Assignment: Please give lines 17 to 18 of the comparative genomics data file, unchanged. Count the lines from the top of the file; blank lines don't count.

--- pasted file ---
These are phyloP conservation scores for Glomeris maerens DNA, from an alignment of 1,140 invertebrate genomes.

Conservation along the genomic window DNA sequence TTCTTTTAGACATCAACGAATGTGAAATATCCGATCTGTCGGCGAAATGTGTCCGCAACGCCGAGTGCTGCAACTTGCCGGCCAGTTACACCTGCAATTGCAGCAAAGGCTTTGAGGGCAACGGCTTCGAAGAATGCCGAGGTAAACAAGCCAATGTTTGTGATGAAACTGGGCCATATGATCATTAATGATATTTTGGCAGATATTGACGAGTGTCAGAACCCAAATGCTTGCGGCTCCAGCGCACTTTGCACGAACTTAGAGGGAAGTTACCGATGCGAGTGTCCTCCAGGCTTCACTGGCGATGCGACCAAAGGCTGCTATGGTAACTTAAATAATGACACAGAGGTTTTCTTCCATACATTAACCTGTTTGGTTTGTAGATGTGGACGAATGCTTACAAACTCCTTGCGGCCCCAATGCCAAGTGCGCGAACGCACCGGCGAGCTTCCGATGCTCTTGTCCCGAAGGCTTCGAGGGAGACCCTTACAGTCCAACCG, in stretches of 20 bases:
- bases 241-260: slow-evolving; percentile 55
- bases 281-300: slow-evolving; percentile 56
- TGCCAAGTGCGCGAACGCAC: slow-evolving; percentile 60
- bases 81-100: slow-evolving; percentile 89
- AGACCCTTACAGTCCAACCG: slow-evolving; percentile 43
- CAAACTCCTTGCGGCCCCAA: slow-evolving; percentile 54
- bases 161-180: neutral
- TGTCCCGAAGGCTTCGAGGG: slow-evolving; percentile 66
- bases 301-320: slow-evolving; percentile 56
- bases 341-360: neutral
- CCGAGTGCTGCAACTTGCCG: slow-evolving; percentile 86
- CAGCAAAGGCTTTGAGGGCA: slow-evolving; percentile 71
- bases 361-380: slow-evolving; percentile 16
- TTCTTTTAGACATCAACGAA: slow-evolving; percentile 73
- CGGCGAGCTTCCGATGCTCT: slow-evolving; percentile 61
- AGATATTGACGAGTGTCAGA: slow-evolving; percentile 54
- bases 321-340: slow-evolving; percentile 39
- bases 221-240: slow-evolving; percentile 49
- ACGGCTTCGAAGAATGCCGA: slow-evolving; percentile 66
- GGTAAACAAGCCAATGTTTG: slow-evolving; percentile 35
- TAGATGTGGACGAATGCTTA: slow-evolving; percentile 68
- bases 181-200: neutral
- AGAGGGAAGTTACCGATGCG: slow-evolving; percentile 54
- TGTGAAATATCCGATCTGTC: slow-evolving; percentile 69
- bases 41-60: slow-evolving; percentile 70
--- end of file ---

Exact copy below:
- CGGCGAGCTTCCGATGCTCT: slow-evolving; percentile 61
- AGATATTGACGAGTGTCAGA: slow-evolving; percentile 54